While women today are involved in every professional sphere, the conversation around women and the workplace is still a heated and much debated one. Though women continue to advance in their respective fields, many women still feel like work is something to justify. In Christian circles, it can be particularly hard for women to find support when it comes to work and career advancement because the traditional family model is so highly regarded. Women who sense a calling to the professional sector often struggle to pursue that calling without the support of the church or their peers. But it’s time for this notion to change. It’s time for women to express their biblical calling in all settings. Here is a new way for women and the church to think about work, based on the book ‘A Woman’s Place’ by Katelyn Beaty.
The Rethinking of Work As Good
In the book, Beaty talks about Alice Seeley Harris, the missionary “whom we remember not only as a woman doing apparently unwomanly things but chiefly as a woman serving Christ, adding streams of his love throughout human history.” She was involved in the missionary presence in the Congo in the nineteenth century. Her presence not only exposed the human rights abuses in the Congo, but also aided in bringing economic growth, literacy and education (especially for women) to those developing nations. The role of these missionaries also had an impact on the infant mortality rate and health care to developing nations, aiding in the process of creation flourishing. Like Harris, women are called to live in mission. God calls all of His children to build up all areas of His kingdom. In order for women to live on mission, we have to rethink how we think and talk about work. Despite the fact that more and more women are working and advancing in their respective fields, many Christian women are being discouraged from thinking of work as good in subtle and not subtle ways.
In her book, Beaty talks about a woman and educator she met named Julia. She explained to Beaty that she was a professional at her former church, “but there was no context in which people were talking about the effect it was having on their faith.” In turn, she turned to non-Christian peers to talk about work believing that context didn’t exist.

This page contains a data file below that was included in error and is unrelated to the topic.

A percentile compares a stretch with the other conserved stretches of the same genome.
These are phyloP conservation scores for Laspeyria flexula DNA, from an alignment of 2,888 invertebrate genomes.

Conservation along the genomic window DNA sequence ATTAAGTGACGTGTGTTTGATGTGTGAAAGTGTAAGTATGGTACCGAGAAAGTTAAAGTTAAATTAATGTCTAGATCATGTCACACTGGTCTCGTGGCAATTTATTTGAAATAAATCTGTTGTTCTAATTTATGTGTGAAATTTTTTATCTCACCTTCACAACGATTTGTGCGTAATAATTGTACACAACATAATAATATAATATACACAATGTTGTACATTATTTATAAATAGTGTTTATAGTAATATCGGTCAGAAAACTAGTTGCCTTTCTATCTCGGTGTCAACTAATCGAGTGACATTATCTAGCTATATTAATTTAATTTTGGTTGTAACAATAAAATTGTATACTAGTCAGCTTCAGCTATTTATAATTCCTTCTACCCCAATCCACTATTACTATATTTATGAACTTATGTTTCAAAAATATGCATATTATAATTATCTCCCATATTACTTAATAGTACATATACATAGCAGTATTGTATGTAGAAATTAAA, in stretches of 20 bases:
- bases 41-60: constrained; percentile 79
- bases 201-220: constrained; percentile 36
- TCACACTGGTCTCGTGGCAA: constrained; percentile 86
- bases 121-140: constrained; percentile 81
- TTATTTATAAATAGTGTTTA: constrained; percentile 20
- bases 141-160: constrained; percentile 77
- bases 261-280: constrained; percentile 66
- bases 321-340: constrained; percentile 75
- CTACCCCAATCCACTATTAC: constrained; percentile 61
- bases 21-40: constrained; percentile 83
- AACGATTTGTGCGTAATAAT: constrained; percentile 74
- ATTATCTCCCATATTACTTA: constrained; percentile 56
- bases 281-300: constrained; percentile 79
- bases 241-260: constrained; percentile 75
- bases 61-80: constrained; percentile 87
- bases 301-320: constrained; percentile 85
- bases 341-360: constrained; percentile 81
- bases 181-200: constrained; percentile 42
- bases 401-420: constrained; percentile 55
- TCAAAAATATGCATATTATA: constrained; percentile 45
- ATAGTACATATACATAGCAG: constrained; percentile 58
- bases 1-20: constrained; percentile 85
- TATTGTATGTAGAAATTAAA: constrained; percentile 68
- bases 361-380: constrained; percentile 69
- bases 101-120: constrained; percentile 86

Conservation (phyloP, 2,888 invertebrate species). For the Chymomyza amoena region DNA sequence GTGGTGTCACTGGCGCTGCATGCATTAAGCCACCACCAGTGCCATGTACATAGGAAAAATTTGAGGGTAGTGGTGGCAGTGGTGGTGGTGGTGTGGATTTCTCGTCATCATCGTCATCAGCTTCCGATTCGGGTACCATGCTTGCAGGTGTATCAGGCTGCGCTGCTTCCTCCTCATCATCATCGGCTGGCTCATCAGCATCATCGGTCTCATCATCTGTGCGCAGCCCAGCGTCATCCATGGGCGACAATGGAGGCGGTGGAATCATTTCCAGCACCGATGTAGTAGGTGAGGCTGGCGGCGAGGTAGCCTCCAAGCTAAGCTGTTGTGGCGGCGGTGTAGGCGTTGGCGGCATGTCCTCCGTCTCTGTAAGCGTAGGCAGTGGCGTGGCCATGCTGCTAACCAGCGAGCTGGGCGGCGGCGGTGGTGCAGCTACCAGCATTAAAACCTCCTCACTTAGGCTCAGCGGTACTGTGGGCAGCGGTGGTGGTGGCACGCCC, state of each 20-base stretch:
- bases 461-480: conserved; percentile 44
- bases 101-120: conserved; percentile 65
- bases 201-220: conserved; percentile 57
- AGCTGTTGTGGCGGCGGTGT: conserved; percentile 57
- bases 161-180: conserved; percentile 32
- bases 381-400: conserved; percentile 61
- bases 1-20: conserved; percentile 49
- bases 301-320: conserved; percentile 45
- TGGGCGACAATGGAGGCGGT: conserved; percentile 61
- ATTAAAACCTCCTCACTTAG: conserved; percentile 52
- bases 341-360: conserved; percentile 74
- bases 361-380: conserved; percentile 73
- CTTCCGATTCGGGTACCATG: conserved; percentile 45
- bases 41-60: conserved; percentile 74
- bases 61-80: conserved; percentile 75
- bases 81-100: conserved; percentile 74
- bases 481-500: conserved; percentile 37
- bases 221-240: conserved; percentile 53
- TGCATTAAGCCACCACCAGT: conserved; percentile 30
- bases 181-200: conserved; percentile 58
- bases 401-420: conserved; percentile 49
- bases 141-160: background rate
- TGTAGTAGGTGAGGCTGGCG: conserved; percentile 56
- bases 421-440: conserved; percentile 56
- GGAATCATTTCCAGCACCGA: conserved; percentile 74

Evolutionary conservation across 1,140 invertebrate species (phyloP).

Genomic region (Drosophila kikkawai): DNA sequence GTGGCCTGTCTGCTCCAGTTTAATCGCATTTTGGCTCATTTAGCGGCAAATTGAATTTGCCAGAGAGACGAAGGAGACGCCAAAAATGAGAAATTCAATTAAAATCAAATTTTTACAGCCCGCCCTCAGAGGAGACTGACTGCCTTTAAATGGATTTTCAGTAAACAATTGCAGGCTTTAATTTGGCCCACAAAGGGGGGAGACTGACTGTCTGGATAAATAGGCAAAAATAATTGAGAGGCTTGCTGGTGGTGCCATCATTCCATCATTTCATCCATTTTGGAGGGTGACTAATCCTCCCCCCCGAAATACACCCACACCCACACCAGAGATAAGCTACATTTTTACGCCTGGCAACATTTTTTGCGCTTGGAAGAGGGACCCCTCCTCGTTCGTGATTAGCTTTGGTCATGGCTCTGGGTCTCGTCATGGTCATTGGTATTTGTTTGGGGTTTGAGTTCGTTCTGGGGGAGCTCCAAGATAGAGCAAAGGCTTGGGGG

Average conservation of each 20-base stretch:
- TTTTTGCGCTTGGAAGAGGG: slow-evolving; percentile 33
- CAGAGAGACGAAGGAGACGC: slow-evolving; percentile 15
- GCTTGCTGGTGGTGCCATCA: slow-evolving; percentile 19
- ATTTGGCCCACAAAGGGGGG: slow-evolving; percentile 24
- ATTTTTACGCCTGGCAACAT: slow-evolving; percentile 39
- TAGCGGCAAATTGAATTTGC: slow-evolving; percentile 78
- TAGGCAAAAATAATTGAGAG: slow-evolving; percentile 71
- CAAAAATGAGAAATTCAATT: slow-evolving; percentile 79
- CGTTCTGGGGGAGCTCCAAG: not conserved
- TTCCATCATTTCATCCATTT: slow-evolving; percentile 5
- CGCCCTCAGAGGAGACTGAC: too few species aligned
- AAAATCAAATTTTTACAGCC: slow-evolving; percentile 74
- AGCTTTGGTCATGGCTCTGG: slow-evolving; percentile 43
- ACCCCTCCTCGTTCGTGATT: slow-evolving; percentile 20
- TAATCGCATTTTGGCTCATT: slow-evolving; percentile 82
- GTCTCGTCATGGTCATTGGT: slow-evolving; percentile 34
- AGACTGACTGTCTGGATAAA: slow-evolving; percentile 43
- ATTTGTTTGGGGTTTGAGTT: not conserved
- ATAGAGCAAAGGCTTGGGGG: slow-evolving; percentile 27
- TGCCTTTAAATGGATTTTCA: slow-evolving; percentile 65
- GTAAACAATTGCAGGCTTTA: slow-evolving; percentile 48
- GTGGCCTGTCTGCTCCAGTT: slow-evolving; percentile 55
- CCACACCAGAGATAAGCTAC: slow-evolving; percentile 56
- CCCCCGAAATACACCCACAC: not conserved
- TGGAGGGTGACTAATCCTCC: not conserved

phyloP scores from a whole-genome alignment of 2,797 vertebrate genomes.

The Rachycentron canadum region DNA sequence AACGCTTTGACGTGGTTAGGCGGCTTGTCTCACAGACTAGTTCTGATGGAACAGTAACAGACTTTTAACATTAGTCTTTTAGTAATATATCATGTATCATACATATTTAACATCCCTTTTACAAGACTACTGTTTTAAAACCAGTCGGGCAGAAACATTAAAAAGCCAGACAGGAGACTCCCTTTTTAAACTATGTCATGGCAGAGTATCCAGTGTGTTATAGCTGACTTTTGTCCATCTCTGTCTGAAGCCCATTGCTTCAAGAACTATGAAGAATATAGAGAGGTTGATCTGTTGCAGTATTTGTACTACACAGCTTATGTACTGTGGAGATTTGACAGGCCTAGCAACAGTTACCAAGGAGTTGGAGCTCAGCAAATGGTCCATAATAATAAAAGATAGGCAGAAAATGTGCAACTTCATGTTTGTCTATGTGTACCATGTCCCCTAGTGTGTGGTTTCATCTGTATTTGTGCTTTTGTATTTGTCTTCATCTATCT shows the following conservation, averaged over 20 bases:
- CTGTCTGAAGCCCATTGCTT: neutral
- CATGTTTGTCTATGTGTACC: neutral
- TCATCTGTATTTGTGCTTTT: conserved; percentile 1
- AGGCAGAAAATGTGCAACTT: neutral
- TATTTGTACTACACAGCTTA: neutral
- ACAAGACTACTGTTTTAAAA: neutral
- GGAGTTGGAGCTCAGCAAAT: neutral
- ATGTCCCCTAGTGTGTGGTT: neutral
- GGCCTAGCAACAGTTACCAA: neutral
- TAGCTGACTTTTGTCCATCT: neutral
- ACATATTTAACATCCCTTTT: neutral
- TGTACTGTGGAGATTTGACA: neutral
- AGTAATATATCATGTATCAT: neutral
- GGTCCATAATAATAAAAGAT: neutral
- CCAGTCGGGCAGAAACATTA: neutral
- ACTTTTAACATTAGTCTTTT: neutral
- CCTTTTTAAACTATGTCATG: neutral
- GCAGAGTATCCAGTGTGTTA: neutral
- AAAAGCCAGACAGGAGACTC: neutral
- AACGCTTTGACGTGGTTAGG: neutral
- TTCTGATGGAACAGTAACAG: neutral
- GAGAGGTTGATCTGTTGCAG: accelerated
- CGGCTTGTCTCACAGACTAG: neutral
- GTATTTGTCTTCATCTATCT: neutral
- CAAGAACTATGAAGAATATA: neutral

Some Christian communities are also talking about work in ways that are destructive and unbiblical. In her book, Beaty shares a disheartening example of this from a woman named Liz who serves on a legal team that advocates for children and teenagers in an out of court. While she explained that she doesn’t feel put down because she is a woman, this wasn’t always the case. When she was twenty-two and excitedly approached her pastor about her acceptance into law school, he told her she should “consider the fact that no Christian man would want to marry a lawyer.” This wound followed her later in adulthood, and caused her to fear that Christian men really wouldn’t accept her as a lawyer and a careered woman. Beaty explains that these are moments when some pastors and spiritual leaders have a chance to bless women in their call, but do the opposite by cursing them, even though they think they are helping them.
A Fruitful Christian Life Incorporates More Than a Marriage
When Beaty began the research for her book, she met many single women who centered their lives around work. Some experienced pain around not being married, some fully enjoyed single life, and some were open to marriage if the right person came along. The one thing she noticed the women were united in was a vision of a fruitful Christian life that incorporated more than marriage. What we can take from professional women who are Christian and single is that there is more than one way to live fruitful life as a Christian. In order for these women to bear such fruit, it is crucial that they have a spiritual framework as well as practical support. This will not encourage, but also equip them to be professionally fruitful.
Some Working Women Remain Outside of the Christian Fold
There are some subtle ways that working women are kept outside of the church fold. In her book, Beaty shares Jessica’s story. Jessica teaches college writing courses, while also being a founder of a nonprofit that teaches Burmese refugees to make sellable handcrafted items. She and her husband both have three children and are committed in both their parenting and ministry endeavors. For five months, every Sunday, another woman at church would ask Jessica “how do you manage it all?” No one ever asked her husband how he managed his time. Many assumed that Jessica was taking care of all the parenting, home and professional responsibilities while her husband was off doing “guy things.” While many women do shoulder a lot of responsibilities, many women that Beaty interviewed expressed they wouldn’t be able to be involved in professional work without her husband’s full and active support. Many Christian men are fulfilling their call to “love his wide as he loves himself” (Ephesians 5:33). Many Christian women are making work work for their families, their communities and themselves. Instead of professional women being viewed as neglectful of their children or lost in secular feminism and in turn being alienated, we should embrace them and view them as valuable assists to the Christian fold, who serve an important role in building up the kingdom of God.